When I looked around my home almost three years ago I found myself staring at items that I would never have chosen for my home. They were inherited. I felt guilty getting rid of them, at first. I learned something along the way that isn’t unique to just me and my family.
Antique dealers and liquidation appraisers are finding that the younger generations don’t want mom and dad’s cherished furniture and dishes.
A study by the Center for Retirement Research at Boston College estimates that the baby boomer generation is now on the receiving end of “the largest transfer of wealth in U.S. History, estimated at $8.4 trillion.”
Those figures shocked me. Trillions of dollars of furniture, dishes, homes etc will be changing hands in the next few years.
Yet, Amy Lynch, a consultant for Bridgeworks states that those on the receiving end of these items would rather inherit money to enjoy life experiences than care for family objects.
In a way this is a good thing. I believe it means more of us are realizing there is more to life than our possessions. Unfortunately, there is another side to this. What happens to the lifetime accumulation of all this stuff if it isn’t wanted?
These items, many of which are antiques, are losing their monetary value as they flood thrift stores. The rest are being tossed out with the garbage and ending up in the landfills.
There is a solution to this problem, as I see it, we need to remake these items. That huge china hutch can be painted, the top can be removed leaving a gorgeous buffet more in line with today’s tastes. The top of the hutch can be unassembled and pieces used for other projects. A glass door can be converted to a gorgeous mirror or picture frame. Or opening up the back with something clear you can create a mini greenhouse.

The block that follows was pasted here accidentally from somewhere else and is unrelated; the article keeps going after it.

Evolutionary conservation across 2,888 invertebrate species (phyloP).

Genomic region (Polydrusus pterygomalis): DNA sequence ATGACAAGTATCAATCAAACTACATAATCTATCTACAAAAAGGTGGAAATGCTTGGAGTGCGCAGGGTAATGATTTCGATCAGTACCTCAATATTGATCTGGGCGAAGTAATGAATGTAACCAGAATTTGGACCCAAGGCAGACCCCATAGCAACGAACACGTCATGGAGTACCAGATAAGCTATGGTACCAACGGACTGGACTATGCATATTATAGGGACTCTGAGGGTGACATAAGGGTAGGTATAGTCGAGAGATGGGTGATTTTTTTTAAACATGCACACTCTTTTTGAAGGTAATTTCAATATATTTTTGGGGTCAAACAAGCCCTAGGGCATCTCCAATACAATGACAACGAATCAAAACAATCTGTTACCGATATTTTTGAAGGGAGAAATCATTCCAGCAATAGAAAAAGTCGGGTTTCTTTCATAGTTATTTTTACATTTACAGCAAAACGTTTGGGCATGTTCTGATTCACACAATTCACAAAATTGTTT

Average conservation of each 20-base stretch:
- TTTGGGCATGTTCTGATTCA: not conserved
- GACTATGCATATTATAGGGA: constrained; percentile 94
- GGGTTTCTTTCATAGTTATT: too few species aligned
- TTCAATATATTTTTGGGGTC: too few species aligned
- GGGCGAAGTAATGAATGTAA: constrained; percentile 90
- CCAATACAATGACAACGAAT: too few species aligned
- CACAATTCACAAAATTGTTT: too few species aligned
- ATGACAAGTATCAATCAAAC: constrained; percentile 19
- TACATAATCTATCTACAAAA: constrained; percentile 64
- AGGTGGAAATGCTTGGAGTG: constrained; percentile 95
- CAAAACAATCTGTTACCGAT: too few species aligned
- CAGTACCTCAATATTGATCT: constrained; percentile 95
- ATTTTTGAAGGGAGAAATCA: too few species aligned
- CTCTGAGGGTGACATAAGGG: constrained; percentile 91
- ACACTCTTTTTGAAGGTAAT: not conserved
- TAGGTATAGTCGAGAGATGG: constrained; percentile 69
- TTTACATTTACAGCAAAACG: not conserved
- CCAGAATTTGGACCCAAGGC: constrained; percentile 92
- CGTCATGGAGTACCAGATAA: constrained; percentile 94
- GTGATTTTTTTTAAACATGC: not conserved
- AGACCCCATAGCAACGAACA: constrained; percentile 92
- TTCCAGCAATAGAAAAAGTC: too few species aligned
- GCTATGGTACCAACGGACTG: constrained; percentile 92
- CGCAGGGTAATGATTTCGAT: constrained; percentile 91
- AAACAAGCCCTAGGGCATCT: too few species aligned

I am criticized frequently for painting and changing the look of the furniture I find. Yes, many of the pieces I find are antiques, but if they wont be loved as they were why shouldn’t I update the item to bring them into the present? Just because something is an antique doesn’t mean it will be loved.
So what did I do with my family heirlooms that I no longer wanted? I passed them on to those who did. In many cases I updated the item by stripping off layers of paint to restore the beautiful wood underneath, in others I added paint to lighten it up.
With a glut of objects and furniture starting to flood used stores this could be the opportunity to break the habit of buying cheap big box store furniture and get your hands on a quality piece that will last, saving the environment in two ways (reducing trash and amount of resources needed to create new items)
As for your unwanted heirlooms, talk to your family. See if your children will want your no longer needed cherished items, if not pass it on now, without guilt, and know you may have saved it from destruction.
What do you think will be the fate of all these unwanted things? Do you have something you are saving to pass on and are you looking at it differently now that you realize it may have very little value either to your loved ones or in the resale market?